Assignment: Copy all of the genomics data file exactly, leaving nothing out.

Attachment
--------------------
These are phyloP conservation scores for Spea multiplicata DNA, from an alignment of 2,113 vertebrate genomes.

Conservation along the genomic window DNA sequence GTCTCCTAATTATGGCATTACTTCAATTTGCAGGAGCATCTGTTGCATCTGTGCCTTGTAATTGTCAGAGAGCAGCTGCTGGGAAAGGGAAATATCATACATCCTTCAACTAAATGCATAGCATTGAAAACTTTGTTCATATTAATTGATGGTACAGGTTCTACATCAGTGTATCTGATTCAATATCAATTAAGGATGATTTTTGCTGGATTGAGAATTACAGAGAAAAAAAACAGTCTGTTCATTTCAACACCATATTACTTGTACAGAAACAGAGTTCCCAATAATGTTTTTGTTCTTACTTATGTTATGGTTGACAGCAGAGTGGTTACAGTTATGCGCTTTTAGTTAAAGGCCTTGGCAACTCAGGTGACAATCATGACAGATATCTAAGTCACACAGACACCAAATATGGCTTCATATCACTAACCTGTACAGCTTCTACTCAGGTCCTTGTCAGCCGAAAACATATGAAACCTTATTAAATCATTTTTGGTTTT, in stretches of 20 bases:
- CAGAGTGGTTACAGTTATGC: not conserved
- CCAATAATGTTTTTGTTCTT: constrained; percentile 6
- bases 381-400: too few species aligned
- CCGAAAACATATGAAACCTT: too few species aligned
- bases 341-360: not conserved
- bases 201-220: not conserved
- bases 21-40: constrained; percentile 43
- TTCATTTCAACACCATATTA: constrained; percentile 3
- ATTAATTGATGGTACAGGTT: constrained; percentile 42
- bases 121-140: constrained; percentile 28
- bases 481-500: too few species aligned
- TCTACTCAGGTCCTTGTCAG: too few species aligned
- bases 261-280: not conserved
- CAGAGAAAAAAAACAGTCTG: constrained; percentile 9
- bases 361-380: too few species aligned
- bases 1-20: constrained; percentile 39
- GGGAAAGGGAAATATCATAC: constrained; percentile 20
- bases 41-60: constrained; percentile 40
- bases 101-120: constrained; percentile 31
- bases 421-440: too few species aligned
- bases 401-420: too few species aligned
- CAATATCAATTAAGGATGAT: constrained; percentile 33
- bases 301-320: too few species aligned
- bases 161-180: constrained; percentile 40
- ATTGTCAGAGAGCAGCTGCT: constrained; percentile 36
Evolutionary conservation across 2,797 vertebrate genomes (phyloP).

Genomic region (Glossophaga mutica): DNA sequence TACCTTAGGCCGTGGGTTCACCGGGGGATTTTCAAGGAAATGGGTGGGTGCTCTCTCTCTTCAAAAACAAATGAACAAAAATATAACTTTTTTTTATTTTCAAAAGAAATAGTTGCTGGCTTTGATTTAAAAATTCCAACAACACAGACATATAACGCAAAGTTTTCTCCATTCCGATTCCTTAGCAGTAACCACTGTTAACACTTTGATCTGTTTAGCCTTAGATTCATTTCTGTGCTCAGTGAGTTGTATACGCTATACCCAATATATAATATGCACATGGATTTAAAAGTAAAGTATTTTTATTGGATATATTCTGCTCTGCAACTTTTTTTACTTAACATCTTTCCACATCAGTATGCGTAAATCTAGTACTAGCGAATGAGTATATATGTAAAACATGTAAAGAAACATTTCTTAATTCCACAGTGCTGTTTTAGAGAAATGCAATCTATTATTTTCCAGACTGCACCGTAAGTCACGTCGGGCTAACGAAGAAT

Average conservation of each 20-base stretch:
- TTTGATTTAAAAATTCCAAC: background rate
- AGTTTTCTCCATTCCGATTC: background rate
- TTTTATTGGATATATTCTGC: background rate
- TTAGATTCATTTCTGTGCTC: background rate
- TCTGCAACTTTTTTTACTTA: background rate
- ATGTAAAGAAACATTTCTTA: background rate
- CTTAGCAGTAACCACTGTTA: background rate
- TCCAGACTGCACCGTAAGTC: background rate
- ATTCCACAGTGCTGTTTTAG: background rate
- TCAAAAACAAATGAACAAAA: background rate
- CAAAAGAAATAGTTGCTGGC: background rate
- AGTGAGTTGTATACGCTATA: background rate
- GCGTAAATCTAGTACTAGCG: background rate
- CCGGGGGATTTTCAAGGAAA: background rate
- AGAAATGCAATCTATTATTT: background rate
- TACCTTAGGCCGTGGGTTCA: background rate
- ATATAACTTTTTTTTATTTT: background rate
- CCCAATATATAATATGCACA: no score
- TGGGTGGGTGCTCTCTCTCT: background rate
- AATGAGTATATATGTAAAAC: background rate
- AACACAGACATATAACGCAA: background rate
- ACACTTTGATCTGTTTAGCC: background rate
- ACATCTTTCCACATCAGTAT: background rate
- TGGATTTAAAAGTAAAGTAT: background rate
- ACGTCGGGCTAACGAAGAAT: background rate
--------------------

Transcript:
These are phyloP conservation scores for Spea multiplicata DNA, from an alignment of 2,113 vertebrate genomes.

Conservation along the genomic window DNA sequence GTCTCCTAATTATGGCATTACTTCAATTTGCAGGAGCATCTGTTGCATCTGTGCCTTGTAATTGTCAGAGAGCAGCTGCTGGGAAAGGGAAATATCATACATCCTTCAACTAAATGCATAGCATTGAAAACTTTGTTCATATTAATTGATGGTACAGGTTCTACATCAGTGTATCTGATTCAATATCAATTAAGGATGATTTTTGCTGGATTGAGAATTACAGAGAAAAAAAACAGTCTGTTCATTTCAACACCATATTACTTGTACAGAAACAGAGTTCCCAATAATGTTTTTGTTCTTACTTATGTTATGGTTGACAGCAGAGTGGTTACAGTTATGCGCTTTTAGTTAAAGGCCTTGGCAACTCAGGTGACAATCATGACAGATATCTAAGTCACACAGACACCAAATATGGCTTCATATCACTAACCTGTACAGCTTCTACTCAGGTCCTTGTCAGCCGAAAACATATGAAACCTTATTAAATCATTTTTGGTTTT, in stretches of 20 bases:
- CAGAGTGGTTACAGTTATGC: not conserved
- CCAATAATGTTTTTGTTCTT: constrained; percentile 6
- bases 381-400: too few species aligned
- CCGAAAACATATGAAACCTT: too few species aligned
- bases 341-360: not conserved
- bases 201-220: not conserved
- bases 21-40: constrained; percentile 43
- TTCATTTCAACACCATATTA: constrained; percentile 3
- ATTAATTGATGGTACAGGTT: constrained; percentile 42
- bases 121-140: constrained; percentile 28
- bases 481-500: too few species aligned
- TCTACTCAGGTCCTTGTCAG: too few species aligned
- bases 261-280: not conserved
- CAGAGAAAAAAAACAGTCTG: constrained; percentile 9
- bases 361-380: too few species aligned
- bases 1-20: constrained; percentile 39
- GGGAAAGGGAAATATCATAC: constrained; percentile 20
- bases 41-60: constrained; percentile 40
- bases 101-120: constrained; percentile 31
- bases 421-440: too few species aligned
- bases 401-420: too few species aligned
- CAATATCAATTAAGGATGAT: constrained; percentile 33
- bases 301-320: too few species aligned
- bases 161-180: constrained; percentile 40
- ATTGTCAGAGAGCAGCTGCT: constrained; percentile 36
Evolutionary conservation across 2,797 vertebrate genomes (phyloP).

Genomic region (Glossophaga mutica): DNA sequence TACCTTAGGCCGTGGGTTCACCGGGGGATTTTCAAGGAAATGGGTGGGTGCTCTCTCTCTTCAAAAACAAATGAACAAAAATATAACTTTTTTTTATTTTCAAAAGAAATAGTTGCTGGCTTTGATTTAAAAATTCCAACAACACAGACATATAACGCAAAGTTTTCTCCATTCCGATTCCTTAGCAGTAACCACTGTTAACACTTTGATCTGTTTAGCCTTAGATTCATTTCTGTGCTCAGTGAGTTGTATACGCTATACCCAATATATAATATGCACATGGATTTAAAAGTAAAGTATTTTTATTGGATATATTCTGCTCTGCAACTTTTTTTACTTAACATCTTTCCACATCAGTATGCGTAAATCTAGTACTAGCGAATGAGTATATATGTAAAACATGTAAAGAAACATTTCTTAATTCCACAGTGCTGTTTTAGAGAAATGCAATCTATTATTTTCCAGACTGCACCGTAAGTCACGTCGGGCTAACGAAGAAT

Average conservation of each 20-base stretch:
- TTTGATTTAAAAATTCCAAC: background rate
- AGTTTTCTCCATTCCGATTC: background rate
- TTTTATTGGATATATTCTGC: background rate
- TTAGATTCATTTCTGTGCTC: background rate
- TCTGCAACTTTTTTTACTTA: background rate
- ATGTAAAGAAACATTTCTTA: background rate
- CTTAGCAGTAACCACTGTTA: background rate
- TCCAGACTGCACCGTAAGTC: background rate
- ATTCCACAGTGCTGTTTTAG: background rate
- TCAAAAACAAATGAACAAAA: background rate
- CAAAAGAAATAGTTGCTGGC: background rate
- AGTGAGTTGTATACGCTATA: background rate
- GCGTAAATCTAGTACTAGCG: background rate
- CCGGGGGATTTTCAAGGAAA: background rate
- AGAAATGCAATCTATTATTT: background rate
- TACCTTAGGCCGTGGGTTCA: background rate
- ATATAACTTTTTTTTATTTT: background rate
- CCCAATATATAATATGCACA: no score
- TGGGTGGGTGCTCTCTCTCT: background rate
- AATGAGTATATATGTAAAAC: background rate
- AACACAGACATATAACGCAA: background rate
- ACACTTTGATCTGTTTAGCC: background rate
- ACATCTTTCCACATCAGTAT: background rate
- TGGATTTAAAAGTAAAGTAT: background rate
- ACGTCGGGCTAACGAAGAAT: background rate